Will You Accept this Interruption? Analysis of Successful Interruptions and Gender in the Bachelor Franchise

Fengting Liang

Many sociolinguists argue that gender asymmetry exists, and that language both reflects and perpetuates this inequality. One such area of linguistics that showcases this inequality is interruptions. Intrusive interruptions have been correlated with dominance and power, and many can agree that males are usually more dominant and interruptive.

The Bachelor franchise, which includes multiple reality dating television shows, creates a unique environment for the study of language and gender. Given the competitive nature of the shows, there are often instances of conflict and high-stress discussions. Eleven mixed-sex conversations which were typically about intimate relationships and feelings, as well as eleven same-sex conversations which were typically more combative, were chosen from these shows and analyzed for successful interruptions to expose a gender-related language asymmetry.

The results of this study showed that: (1) females interrupted males more than males interrupted females in mixed sex conversations; (2) males interrupted other males more than they would females; (3) females interrupted other females just as much as they would males. This discrepancy with what is normally expected may be explained by the difference in the content of mixed-sex versus same-sex conversations. These findings may provide insight into what contexts and power dynamics that show producers believe are best for entertainment.

Introduction and Background

Intrusive interruptions have been associated with dominance, suggesting that in conversation, the participant who makes more interruptions would be more dominant. One study found that in pairs of mixed-sex conversation participants, the individual that identified themselves as the more “dominant” personality showed a higher frequency of interruptions, regardless of their gender (Kollock, Blumstein, & Schwartz, 1985). Another study found that parents were more likely to interrupt their children than vice versa (West & Zimmerman, 1977). These results support the notion that interruptions are related to dominance, but not implicitly tied to gender.

However, if one gender has an overall tendency to be more dominant, one would observe more interruptions in the more dominant gender. Robin Lakoff’s proposed dominance model of communication maintains that men are dominant and women are subordinate, and that this asymmetry is reflected and maintained by language (Eckert & McConnel-Ginet, 2013, p. 39), which suggests that we would observe a higher frequency of interruptions from males than from females in mixed-sex conversation, and no such inequality between participants in same-sex conversation. There are many situations that have found this to be the case, like in public university conversations (Zimmerman & West, 1975), or in supreme court arguments (Feldman & Gill, 2019).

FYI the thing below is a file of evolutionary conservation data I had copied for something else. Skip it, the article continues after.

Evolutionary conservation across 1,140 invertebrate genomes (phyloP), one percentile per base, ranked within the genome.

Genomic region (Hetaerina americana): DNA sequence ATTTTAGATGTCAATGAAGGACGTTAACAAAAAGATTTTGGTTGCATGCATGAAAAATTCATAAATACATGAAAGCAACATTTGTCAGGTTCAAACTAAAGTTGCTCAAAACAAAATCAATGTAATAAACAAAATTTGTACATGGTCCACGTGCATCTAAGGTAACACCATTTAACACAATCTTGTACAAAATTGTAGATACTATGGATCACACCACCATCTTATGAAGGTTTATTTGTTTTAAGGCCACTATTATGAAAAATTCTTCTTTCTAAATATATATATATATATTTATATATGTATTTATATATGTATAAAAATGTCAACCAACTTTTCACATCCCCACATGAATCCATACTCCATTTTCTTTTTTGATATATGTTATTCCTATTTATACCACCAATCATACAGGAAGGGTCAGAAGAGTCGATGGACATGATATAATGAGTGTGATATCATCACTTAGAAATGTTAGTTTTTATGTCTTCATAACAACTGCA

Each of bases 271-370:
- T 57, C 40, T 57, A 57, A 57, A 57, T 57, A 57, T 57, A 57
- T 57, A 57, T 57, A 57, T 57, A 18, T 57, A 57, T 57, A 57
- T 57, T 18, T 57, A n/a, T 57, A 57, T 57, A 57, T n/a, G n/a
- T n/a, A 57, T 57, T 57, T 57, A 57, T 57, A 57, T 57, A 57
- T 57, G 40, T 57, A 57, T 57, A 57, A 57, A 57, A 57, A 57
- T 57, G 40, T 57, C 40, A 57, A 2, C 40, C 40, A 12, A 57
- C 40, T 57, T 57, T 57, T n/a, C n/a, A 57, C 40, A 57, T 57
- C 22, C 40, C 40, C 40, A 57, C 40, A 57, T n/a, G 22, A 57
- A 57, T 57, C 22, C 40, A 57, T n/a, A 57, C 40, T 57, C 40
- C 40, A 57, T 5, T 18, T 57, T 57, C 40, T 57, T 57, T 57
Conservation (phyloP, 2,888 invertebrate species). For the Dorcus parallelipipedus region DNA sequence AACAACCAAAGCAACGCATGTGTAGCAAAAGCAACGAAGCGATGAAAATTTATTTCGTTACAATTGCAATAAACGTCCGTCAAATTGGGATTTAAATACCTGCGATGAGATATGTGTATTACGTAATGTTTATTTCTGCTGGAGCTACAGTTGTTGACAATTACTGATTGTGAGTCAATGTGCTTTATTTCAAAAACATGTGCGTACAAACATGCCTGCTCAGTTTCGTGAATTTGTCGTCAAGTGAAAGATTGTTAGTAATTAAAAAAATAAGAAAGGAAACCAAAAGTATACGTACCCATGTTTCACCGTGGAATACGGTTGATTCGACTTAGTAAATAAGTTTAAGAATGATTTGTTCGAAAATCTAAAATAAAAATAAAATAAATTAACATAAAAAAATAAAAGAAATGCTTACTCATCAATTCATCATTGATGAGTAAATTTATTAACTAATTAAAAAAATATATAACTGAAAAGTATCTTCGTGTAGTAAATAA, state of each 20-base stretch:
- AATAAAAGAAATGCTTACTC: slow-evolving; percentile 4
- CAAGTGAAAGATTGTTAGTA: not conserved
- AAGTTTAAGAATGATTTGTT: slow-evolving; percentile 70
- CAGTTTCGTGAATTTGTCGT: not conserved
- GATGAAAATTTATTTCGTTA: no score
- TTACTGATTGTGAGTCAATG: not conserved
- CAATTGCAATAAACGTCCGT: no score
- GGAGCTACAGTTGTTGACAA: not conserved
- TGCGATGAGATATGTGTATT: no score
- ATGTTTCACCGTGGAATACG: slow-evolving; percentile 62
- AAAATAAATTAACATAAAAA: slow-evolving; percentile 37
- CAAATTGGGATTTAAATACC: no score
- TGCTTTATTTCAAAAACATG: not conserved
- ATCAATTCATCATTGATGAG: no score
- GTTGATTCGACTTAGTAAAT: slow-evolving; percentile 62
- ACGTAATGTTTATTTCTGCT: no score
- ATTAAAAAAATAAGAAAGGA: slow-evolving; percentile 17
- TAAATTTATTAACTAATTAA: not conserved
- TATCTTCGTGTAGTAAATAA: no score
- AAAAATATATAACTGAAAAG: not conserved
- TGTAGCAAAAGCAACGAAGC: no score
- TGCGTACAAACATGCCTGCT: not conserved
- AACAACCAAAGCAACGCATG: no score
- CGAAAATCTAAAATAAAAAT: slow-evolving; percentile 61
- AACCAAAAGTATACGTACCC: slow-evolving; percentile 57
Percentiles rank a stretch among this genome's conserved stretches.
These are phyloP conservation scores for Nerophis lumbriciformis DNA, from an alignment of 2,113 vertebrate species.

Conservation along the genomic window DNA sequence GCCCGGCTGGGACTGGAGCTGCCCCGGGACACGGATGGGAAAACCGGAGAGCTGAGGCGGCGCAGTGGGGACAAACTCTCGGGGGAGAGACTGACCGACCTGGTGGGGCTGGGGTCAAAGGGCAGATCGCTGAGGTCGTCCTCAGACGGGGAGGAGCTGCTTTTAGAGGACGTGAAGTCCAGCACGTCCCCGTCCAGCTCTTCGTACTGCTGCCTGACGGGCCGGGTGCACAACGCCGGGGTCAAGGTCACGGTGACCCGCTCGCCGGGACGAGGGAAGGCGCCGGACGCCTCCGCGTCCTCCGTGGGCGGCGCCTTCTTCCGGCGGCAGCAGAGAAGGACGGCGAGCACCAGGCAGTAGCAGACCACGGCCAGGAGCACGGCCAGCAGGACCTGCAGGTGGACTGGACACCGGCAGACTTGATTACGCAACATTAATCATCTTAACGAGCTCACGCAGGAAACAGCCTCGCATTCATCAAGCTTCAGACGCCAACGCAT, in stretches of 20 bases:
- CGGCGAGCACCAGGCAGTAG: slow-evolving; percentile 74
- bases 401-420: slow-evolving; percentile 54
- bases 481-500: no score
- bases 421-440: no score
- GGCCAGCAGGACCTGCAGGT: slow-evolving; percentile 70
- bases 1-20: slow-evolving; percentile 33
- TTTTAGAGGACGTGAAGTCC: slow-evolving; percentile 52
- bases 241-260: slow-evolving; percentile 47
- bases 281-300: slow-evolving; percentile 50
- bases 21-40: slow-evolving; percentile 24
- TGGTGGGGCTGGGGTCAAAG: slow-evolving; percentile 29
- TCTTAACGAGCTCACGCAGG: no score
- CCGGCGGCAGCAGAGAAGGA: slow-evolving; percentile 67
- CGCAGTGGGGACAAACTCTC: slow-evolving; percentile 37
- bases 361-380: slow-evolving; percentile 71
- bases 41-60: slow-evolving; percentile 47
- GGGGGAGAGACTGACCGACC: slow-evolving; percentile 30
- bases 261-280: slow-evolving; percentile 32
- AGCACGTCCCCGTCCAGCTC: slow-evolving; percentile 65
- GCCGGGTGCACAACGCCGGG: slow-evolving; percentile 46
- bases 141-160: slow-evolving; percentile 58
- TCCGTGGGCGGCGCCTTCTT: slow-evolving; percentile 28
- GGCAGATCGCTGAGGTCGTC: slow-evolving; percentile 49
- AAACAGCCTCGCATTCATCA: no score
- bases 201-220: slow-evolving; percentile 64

There are also conversation contexts in which other power dynamics overshadow Lakoff’s proposed gender power dynamic, like the parent-child example (West & Zimmerman, 1977), or in the Bachelor franchise. This is explained by Judith Butler’s performativity model, which maintains that gender is “performed,” meaning people make individual choices on how to act in certain contexts to best maintain and perpetuate their gender identity (Eckert & McConnel-Ginet, 2013). This phenomenon was exemplified in this study once the contexts of the conversations analyzed from the Bachelor franchise were explored.

Methods

Twenty-two confrontational or high stress conversations that revolved around a romantic relationship were chosen and transcribed from video clips in various episodes of shows from the Bachelor franchise. These conversations, which each had only two participants, were categorized into same-sex (male-male or female-female) and mixed-sex. The number of conversation “turns” and successful intrusive interruptions were tallied for each participant. Frequency of interruptions was calculated by dividing the number of successful interruptions by the number of total turns.

Results

The three main findings of this study were that (1) females interrupted males more than males interrupted females in mixed sex conversations; (2) males interrupted other males more than they would females; and (3) females interrupted other females just as much as they would males.

Across all twenty-two conversations, males and females made successful interruptions at the same frequency (Table 1a and Figure 1a). This suggested that any inequality observed was not in total volume of interruptions, but in how each gender distributed their interruptions across genders. In fact, females interrupted other females at the same frequency that they would interrupt males. However, males interrupted other males much more than they would interrupt females (Table 1b-c and Figure 1b-c), showing that the asymmetry seen was because men acted differently in mixed-sex versus same-sex conversations. This resulted in the observation that females were more “dominant” in the mixed-sex conversations than the males were (Figure 2).

Figure 1a-c: Fragment-Based Interruption Analysis
Table 1a-c: Fragment-Based Interruption Analysis

 

Table 2 and Figure 2: Mixed-Sex Conversations Where Females Interrupted More vs Cases Where Males Interrupted More